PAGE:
Navarin of Tender Lamb Shanks with Spring Vegetables and Lentils
“What a happy coincidence that lamb and spring vegetables share our affection at the same time of year; few things are prettier or more delicious than a light stew of the two. The name Navarin comes from Navet, the French for turnips, and I love these young, tender and bittersweet beauties. Always leave the turnips in so that the stew doesn’t have an identity crisis, but feel free to change the other vegetables, or just use one. The cooking liquid is a light juice rather than a thick gravy. Although the vegetables can be cooked in the stew, I prefer to cook them separately and add them at the end so that each flavour shouts out its own version of springtime.”
By Merchant Gourmet Cook, Alex Mackay
- 4 lamb shanks, approx 250g-300g each
- 2 tbsp vegetable oil
- 40g unsalted butter
- 1 heaped tbsp tomato puree
- 500ml lamb stock (1 pouch of fresh supermarket stock or a quality cube is fine)
- 1 tsp cornflour, diluted in 3 tbsp water
- Salt, and freshly ground black pepper
- 12 small Chantenay carrots, peeled
- 2 small turnips, peeled and cut in 6
- 20 sugar snap peas
- 8 spring onions, trimmed then halved lengthways on an angle
- 160g fresh or frozen peas (podded weight)
- 1 x 250g pouch of Merchant Gourmet Simply Cooked Beluga Lentils
Prep Ahead – the lamb shanks can be cooked and the cooking liquor finished a couple of days before serving. If you are doing this, heat the lamb gently in the sauce without stirring, once hot, it will happily hold in a warm oven for as long as you need it to. The vegetables can be cooked and cooled at least 1 day ahead.
1. Preheat your oven to 120c / Position lower shelf
2. Heat a shallow ovenproof pan, just large enough to hold the shanks in a single layer (I used a 24cm pan), with the vegetable oil. Season the shanks. Fry them over a medium to high heat for 5 minutes on each side. Drain the oil. Add the butter. Continue to fry over a medium heat for about 5 minutes until the shanks are a deep, golden brown; turning and basting the shanks throughout, making sure the butter doesn’t burn. Drain the excess butter. Add the tomato puree, and fry for about a minute until the tomato paste browns.
3. Pour over the lamb stock and just enough water to barely cover the shanks (I used 250ml but it will depend on the size of your pan). Bring to the boil, then take the pan off the heat. Cover with a piece of greaseproof paper and then cook slowly in the pre-heated oven for 2 & 1/2 to 3 hours or until the lamb almost falls off the bone.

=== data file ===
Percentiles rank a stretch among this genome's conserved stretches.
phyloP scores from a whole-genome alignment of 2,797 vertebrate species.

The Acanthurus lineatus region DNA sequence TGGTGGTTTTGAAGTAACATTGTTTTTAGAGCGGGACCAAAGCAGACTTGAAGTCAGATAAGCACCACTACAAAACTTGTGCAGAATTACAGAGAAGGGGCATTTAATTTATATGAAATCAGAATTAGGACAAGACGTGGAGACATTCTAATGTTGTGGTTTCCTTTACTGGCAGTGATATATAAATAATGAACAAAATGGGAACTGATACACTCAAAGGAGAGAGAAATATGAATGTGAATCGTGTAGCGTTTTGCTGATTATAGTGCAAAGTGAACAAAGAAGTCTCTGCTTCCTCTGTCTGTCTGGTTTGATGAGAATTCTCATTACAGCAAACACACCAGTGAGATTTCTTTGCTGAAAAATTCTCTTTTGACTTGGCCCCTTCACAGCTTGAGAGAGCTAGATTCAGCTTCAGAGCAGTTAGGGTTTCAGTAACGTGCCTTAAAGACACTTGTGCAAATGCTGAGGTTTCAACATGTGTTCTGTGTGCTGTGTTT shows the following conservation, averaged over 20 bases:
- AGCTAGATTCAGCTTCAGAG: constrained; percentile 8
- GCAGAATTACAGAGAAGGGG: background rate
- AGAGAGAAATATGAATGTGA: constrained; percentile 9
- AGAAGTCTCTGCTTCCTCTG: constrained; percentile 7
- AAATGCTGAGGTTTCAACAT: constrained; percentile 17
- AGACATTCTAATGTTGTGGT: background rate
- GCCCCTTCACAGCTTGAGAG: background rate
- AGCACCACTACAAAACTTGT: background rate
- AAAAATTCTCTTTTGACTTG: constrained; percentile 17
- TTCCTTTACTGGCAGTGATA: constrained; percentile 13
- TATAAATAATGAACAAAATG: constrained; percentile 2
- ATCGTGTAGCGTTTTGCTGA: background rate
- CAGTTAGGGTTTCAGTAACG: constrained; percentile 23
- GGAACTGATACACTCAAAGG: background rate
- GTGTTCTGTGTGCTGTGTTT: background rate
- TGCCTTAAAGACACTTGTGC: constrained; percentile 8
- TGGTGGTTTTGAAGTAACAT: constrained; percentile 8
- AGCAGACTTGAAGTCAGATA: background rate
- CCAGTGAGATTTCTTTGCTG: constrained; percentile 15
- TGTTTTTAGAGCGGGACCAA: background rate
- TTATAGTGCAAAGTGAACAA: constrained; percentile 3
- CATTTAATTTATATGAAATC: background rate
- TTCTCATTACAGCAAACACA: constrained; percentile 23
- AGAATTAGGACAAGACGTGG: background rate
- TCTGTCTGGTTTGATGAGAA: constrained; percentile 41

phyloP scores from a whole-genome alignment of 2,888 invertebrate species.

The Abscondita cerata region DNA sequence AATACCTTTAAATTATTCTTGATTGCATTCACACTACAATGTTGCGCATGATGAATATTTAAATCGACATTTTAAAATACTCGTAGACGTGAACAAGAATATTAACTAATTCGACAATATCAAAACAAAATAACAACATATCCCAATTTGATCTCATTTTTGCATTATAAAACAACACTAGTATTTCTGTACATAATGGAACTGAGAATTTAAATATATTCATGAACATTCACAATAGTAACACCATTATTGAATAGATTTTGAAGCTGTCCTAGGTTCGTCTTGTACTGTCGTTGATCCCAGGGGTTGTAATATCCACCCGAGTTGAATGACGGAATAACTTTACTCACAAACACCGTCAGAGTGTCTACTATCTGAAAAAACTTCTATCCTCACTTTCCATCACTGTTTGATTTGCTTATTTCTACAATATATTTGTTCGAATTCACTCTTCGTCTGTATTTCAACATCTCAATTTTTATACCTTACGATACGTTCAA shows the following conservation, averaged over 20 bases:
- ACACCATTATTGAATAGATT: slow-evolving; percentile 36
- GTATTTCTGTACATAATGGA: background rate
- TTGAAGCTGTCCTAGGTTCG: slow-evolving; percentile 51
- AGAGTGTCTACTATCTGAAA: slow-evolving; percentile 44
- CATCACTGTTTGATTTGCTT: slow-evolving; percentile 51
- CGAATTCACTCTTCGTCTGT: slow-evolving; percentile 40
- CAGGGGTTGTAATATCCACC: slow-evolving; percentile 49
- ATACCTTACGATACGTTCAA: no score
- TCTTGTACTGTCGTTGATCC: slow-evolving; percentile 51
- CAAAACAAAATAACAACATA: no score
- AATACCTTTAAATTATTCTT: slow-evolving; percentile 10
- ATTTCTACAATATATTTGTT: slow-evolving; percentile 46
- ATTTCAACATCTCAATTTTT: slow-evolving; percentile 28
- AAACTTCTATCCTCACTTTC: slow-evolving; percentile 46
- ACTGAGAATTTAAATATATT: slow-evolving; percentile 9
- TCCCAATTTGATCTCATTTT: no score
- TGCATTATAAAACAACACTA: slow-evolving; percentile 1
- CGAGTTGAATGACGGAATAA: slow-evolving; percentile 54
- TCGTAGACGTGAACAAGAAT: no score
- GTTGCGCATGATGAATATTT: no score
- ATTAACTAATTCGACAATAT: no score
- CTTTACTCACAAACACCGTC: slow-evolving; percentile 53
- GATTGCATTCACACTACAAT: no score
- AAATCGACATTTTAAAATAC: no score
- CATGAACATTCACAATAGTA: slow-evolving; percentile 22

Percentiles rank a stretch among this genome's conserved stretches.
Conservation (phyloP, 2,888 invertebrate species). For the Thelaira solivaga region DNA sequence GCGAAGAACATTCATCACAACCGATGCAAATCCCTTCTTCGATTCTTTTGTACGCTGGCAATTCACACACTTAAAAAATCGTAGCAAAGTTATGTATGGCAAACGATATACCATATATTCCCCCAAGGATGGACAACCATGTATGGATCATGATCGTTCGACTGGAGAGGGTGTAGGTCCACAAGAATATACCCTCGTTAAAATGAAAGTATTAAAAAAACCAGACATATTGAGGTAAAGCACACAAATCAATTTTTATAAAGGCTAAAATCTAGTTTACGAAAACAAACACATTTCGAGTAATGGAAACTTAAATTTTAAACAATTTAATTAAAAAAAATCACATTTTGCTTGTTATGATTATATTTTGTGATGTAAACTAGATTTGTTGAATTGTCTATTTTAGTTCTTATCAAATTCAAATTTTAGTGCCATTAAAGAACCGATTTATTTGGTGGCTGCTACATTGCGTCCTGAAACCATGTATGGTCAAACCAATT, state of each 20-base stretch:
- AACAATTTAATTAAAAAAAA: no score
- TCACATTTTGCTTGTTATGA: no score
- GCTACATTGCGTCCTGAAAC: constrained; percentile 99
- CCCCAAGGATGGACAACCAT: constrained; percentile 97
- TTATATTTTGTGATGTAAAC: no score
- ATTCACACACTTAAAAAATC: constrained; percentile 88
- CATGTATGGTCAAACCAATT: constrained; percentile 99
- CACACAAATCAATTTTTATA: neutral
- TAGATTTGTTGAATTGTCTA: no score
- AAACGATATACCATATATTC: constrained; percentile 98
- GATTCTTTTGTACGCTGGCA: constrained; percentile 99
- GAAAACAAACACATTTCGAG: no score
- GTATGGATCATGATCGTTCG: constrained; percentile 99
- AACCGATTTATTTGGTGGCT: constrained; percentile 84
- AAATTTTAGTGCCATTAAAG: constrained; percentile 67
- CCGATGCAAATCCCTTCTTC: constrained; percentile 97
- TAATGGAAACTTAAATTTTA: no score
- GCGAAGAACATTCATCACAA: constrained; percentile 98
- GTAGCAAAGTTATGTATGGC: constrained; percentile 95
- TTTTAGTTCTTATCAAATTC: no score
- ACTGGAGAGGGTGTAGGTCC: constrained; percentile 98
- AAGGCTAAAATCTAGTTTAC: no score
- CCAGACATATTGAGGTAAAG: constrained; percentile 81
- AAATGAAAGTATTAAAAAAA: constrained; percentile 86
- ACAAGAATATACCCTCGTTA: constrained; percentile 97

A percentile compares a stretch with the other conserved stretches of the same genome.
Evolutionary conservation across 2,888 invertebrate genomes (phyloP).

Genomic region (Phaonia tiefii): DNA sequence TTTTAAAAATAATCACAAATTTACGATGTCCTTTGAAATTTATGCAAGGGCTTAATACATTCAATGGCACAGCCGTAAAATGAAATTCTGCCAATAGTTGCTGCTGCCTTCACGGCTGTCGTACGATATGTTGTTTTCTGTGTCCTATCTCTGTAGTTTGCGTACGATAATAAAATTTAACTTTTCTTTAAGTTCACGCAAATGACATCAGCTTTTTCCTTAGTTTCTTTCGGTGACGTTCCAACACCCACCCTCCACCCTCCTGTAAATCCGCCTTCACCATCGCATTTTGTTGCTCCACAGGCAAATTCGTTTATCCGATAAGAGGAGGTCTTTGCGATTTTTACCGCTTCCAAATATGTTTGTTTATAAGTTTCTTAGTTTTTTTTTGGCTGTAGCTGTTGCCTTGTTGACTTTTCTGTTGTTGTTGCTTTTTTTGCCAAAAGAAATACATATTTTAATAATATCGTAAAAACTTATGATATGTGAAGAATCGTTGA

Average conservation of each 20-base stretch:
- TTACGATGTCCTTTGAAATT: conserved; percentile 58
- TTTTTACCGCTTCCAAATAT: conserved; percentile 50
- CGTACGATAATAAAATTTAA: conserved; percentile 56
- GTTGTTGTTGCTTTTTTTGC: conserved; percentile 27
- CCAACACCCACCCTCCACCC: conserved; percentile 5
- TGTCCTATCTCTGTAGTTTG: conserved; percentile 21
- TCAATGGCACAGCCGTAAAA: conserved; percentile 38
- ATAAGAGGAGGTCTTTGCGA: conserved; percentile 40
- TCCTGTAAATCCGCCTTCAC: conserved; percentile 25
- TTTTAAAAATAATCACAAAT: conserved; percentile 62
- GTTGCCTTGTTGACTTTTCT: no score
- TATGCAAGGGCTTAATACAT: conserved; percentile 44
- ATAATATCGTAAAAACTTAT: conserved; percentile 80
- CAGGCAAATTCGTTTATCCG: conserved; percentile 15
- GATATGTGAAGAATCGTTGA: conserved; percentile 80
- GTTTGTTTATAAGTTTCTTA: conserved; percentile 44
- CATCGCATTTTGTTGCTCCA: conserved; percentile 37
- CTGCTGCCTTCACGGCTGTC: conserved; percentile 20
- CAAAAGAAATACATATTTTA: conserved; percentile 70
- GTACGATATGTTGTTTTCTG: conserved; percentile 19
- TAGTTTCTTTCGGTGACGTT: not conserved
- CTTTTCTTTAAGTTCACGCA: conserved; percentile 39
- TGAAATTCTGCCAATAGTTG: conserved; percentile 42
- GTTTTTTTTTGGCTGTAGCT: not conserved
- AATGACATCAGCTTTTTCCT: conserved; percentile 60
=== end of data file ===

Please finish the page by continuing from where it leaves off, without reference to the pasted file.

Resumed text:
4.Next, boil the vegetables. Bring a large pot of salted water to the boil. Add the carrots. Cover, and bring back to the boil. Continue to boil for 3 minutes, and then add the turnips for a further 2 minutes. Bring back to a rolling boil. Add the green vegetables, cover, and bring back to the boil once again. Take the lid off, then boil for 2 minutes more, or until the vegetables are tender. Transfer the vegetables to a bowl of cold water. As soon as they are cold, drain the vegetables well and put them onto a plate. Set aside.
5. Once the lamb is cooked, remove and discard the greaseproof paper. Transfer the lamb shanks to a plate and keep them warm in the oven. Skim the surface of the stock to remove any excess fat. Reduce the stock by just over half until it thickens a little and tastes concentrated. Whisk in the diluted cornflour, bring back to the boil and season to taste.
6. Brush the shanks with the sauce and place under a hot grill for 3-4 minutes to give them a lovely glaze (this bit is optional, you can just serve them as they are). While the lamb is under the grill, heat the lentils according to the instructions on the pouch. Warm the vegetables through in a steamer or in the microwave.
7. Serve the lamb with the vegetables, lentils and sauce.
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